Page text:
Stocks ended the day with small gains Monday as investors weigh mixed news on the U.S. economy. Indexes slipped at the start of trading with apparently gloomy news on manufacturing, but gained traction after a report on housing data.
At the close on Wall Street, the Dow Jones industrial average was up 67.8 points, about 0.4 percent, at 17,545.2. The Standard & Poor's 500 index added nearly 11 points, about 0.5 percent, to 2,102.44. The Nasdaq composite gained 43.5 points, nearly 1 percent, to nearly 5,091.7.
CRUDE ENERGY. As markets closed, the price of benchmark U.S. crude oil was down 71 cents at $42.40 a barrel in electronic trading on the New York Mercantile Exchange.
MANUFACTURING SLUMP. Manufacturing in the New York region slumped at the fastest pace since the depths of the last recession, a report from the Federal Reserve Bank of New York showed Monday. The central bank branch's so-called Empire State index plunged to minus 14.9 in August, the lowest level since April 2009, from 3.9 the prior month. Readings less than zero signal contraction.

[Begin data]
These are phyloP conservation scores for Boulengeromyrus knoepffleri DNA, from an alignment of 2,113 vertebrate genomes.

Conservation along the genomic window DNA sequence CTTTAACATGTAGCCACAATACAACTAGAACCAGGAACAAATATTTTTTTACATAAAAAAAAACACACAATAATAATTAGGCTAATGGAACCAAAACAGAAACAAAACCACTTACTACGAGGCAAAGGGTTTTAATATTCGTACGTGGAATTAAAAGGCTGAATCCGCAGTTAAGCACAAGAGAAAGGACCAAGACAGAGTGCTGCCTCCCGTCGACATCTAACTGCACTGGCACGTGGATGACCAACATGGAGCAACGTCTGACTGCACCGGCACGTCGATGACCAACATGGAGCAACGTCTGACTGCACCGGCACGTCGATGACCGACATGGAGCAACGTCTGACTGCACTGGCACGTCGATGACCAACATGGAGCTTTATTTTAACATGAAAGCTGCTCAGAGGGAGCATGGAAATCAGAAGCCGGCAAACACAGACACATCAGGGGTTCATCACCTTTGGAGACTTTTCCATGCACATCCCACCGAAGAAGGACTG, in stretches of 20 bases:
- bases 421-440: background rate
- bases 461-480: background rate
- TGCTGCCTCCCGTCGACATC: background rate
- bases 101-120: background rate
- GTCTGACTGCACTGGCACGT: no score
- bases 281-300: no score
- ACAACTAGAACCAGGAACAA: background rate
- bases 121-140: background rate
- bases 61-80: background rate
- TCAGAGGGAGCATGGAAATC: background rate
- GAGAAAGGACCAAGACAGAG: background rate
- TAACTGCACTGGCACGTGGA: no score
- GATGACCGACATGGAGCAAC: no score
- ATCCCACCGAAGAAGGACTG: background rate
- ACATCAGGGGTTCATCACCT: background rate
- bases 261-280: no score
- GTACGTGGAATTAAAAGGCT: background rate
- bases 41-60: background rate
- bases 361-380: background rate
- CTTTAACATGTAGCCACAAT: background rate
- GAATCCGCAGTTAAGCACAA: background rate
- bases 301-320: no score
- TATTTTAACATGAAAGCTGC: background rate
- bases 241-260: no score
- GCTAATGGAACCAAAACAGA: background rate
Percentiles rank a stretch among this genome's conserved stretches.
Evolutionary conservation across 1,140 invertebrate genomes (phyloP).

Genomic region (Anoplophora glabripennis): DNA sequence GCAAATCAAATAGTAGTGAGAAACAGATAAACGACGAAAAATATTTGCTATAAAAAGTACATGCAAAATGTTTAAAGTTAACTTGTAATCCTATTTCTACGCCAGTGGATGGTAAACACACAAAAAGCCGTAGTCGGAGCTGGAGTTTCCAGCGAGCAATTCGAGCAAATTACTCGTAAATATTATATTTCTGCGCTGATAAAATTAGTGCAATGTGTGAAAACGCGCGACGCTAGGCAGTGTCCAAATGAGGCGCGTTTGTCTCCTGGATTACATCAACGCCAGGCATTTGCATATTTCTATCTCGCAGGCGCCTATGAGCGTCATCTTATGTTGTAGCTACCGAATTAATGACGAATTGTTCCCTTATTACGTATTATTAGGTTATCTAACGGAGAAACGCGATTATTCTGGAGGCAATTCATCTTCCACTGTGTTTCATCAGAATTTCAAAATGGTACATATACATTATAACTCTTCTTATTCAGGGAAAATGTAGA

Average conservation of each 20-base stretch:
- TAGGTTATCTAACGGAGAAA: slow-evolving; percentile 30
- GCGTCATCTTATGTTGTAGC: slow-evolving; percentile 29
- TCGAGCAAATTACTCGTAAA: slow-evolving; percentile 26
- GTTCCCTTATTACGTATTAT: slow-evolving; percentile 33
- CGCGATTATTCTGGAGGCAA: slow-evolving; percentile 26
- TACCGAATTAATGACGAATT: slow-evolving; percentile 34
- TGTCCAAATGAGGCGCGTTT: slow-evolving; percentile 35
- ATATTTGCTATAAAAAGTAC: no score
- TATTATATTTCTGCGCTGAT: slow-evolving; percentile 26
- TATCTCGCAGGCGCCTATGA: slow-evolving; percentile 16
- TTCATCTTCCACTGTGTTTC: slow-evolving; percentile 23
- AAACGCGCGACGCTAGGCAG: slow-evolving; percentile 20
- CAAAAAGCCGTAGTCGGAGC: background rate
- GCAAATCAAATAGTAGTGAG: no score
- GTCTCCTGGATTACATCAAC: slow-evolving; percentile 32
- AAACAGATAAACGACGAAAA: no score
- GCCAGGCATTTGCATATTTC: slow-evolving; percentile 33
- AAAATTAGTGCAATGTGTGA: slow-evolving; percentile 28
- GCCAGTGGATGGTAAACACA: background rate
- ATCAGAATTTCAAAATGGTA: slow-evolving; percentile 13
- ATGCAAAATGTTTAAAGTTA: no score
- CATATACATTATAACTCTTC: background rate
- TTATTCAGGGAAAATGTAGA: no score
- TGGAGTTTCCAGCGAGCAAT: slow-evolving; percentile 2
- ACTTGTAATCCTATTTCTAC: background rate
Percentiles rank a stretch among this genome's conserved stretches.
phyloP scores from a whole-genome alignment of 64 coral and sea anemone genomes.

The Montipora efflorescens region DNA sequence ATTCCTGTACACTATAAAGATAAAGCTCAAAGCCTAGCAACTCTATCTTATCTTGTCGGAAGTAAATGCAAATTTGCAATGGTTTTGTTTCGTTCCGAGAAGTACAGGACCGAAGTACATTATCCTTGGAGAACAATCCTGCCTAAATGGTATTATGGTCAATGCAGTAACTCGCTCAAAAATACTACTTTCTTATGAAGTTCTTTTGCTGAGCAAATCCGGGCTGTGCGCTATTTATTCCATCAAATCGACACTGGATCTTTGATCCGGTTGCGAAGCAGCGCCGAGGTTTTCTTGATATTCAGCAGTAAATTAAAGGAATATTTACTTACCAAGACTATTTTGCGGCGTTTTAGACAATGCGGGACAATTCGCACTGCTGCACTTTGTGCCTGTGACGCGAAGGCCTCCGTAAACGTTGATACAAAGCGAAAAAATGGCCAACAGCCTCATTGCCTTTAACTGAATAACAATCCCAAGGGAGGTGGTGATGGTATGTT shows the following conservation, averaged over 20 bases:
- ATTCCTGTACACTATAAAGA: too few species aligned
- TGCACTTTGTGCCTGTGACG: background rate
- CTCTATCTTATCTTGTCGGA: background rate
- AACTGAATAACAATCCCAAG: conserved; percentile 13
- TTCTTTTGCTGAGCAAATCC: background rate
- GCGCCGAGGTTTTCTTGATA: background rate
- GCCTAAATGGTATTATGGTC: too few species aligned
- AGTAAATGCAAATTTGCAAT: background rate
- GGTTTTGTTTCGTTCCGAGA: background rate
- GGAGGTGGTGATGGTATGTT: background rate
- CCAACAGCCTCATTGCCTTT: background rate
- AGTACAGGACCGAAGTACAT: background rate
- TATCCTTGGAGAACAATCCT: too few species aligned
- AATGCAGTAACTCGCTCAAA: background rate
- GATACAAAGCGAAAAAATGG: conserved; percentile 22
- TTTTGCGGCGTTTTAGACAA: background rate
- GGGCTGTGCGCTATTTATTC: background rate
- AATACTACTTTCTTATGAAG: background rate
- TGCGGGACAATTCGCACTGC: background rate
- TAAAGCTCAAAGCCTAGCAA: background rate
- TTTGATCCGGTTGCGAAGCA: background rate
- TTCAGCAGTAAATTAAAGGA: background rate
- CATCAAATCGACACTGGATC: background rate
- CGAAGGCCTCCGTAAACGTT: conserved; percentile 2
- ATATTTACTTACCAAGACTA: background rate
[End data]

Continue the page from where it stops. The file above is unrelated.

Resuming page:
HOME BUILDERS. The National Association of Home Builders/Wells Fargo builder sentiment index released Monday rose this month to 61, the highest level since November 2005. The reading was 60 in both June and July. Any reading above 50 indicates more builders view sales conditions as good, rather than poor.
"There was an inclination to sell after the Empire manufacturing number and then the housing data helped sweetened up the dessert and the market turned on us," said Michael Antonelli, an institutional equity sales trader and managing director at Robert W. Baird & Co. in Milwaukee. "It's a quiet Monday and the market is fairly easy to move around right now."
Reports from The Associated Press and Bloomberg News were used in this story.